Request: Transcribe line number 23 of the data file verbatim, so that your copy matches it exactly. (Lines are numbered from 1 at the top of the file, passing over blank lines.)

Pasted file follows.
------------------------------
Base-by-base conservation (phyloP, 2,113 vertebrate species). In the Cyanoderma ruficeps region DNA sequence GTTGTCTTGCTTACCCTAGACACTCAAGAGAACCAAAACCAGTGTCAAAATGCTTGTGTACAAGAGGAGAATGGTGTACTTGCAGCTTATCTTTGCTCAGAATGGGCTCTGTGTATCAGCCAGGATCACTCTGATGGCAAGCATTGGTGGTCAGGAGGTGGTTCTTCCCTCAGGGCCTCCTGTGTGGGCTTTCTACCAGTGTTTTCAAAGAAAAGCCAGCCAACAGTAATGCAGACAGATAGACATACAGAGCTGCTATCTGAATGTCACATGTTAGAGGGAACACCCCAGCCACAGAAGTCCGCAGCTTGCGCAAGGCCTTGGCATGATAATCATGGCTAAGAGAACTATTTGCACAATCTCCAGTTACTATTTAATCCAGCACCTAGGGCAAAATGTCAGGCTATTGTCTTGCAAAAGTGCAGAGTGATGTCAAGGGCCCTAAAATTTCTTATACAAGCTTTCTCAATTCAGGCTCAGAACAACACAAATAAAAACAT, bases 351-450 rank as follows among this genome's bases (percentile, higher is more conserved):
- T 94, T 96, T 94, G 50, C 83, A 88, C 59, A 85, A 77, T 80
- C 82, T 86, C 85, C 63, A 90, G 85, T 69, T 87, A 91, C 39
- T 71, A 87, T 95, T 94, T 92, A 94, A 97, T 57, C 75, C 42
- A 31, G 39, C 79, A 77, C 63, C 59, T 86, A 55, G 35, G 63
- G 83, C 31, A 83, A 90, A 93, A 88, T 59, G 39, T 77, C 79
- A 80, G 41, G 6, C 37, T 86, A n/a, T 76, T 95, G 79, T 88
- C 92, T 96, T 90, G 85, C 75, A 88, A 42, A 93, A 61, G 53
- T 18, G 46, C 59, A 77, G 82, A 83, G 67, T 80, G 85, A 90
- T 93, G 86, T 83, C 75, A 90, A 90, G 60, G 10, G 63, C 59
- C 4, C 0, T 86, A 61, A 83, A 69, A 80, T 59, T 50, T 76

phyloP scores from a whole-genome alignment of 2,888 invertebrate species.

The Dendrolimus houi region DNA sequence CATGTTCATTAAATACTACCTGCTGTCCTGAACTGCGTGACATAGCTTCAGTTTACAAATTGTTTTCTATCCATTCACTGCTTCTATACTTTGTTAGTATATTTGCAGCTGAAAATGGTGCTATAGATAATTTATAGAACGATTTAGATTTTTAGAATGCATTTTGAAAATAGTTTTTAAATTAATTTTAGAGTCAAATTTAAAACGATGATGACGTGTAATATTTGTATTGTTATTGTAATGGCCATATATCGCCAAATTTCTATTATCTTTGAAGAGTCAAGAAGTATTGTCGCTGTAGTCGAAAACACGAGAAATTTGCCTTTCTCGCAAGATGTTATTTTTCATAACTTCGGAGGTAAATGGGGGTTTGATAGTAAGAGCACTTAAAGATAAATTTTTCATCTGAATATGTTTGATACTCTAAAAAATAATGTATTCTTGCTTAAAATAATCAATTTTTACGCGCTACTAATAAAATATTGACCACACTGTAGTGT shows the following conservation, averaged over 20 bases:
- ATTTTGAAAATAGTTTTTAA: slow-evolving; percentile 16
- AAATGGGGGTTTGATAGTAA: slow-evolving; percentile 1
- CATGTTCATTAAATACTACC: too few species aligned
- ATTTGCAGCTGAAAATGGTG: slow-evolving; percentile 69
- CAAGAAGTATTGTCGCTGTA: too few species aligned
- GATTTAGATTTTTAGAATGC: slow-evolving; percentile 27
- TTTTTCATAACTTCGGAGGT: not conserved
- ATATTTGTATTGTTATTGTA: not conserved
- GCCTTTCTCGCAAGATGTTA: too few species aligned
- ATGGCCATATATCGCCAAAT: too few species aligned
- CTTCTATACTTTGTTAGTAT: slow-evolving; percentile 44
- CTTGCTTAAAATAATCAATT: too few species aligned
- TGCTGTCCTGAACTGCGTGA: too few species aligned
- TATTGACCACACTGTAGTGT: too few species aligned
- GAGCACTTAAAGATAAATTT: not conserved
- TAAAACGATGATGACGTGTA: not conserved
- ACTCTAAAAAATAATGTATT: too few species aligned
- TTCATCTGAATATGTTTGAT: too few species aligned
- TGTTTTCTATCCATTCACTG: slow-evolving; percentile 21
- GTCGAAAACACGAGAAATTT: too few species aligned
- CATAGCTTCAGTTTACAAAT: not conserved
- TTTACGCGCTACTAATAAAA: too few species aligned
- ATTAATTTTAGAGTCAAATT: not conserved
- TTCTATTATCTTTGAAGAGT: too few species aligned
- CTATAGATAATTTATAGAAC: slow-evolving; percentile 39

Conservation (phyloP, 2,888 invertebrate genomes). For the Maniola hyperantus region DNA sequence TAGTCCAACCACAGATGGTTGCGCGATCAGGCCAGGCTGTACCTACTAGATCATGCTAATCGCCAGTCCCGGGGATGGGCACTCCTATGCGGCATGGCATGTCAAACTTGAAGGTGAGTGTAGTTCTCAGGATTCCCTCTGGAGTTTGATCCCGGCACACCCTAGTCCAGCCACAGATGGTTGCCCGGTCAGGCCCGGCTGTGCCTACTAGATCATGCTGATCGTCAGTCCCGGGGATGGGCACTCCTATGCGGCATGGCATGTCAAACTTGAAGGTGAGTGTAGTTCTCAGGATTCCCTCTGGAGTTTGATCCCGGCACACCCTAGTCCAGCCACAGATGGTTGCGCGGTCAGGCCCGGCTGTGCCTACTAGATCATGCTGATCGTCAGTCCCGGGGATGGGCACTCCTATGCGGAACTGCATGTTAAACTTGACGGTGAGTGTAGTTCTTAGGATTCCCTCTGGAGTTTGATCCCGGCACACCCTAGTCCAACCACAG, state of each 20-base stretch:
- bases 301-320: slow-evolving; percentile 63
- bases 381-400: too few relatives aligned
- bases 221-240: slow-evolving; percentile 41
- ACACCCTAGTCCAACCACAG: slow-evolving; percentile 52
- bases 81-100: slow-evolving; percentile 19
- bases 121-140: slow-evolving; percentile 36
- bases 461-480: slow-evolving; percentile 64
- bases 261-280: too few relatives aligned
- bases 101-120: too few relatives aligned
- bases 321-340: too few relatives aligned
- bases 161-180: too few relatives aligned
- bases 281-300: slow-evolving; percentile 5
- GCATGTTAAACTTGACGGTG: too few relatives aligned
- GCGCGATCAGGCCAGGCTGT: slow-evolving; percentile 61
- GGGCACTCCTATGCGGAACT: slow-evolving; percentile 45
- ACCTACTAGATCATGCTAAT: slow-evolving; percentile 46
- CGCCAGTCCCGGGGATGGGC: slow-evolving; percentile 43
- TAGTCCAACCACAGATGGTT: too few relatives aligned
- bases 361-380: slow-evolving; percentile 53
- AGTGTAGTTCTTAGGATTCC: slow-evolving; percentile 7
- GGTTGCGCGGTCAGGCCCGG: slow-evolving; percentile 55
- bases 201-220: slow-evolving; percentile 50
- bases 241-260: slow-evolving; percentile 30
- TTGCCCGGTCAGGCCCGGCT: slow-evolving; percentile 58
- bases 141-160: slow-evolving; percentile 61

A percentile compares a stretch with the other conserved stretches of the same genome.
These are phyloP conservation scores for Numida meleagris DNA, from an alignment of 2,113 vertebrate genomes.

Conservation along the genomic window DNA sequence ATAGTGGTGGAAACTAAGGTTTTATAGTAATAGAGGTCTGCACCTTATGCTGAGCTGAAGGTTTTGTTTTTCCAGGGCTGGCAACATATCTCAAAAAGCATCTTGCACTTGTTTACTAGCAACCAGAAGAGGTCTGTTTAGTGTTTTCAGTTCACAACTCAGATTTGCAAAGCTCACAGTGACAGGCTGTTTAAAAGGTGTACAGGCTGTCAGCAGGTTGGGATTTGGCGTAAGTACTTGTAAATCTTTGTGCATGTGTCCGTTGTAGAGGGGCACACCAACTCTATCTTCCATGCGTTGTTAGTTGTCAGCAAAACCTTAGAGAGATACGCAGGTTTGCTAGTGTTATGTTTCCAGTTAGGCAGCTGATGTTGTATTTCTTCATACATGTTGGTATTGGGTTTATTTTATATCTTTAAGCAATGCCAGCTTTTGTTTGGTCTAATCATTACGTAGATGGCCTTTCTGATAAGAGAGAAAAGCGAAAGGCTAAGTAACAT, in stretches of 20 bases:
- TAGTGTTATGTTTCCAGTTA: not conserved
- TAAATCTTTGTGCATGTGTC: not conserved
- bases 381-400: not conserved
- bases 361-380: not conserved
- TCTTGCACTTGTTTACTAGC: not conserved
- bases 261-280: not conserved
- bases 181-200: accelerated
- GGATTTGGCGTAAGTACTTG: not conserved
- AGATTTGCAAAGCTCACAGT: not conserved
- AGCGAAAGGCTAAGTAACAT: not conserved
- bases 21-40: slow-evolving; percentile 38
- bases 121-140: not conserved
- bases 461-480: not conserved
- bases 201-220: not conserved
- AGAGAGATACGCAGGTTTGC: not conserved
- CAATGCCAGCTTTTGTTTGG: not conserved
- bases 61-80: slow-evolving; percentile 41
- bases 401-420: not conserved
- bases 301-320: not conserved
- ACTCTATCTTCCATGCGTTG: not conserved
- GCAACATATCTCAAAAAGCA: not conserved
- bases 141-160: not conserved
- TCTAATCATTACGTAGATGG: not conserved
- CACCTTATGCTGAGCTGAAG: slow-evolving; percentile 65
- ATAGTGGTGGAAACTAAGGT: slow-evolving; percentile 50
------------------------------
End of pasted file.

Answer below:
- ATGGCCATATATCGCCAAAT: too few species aligned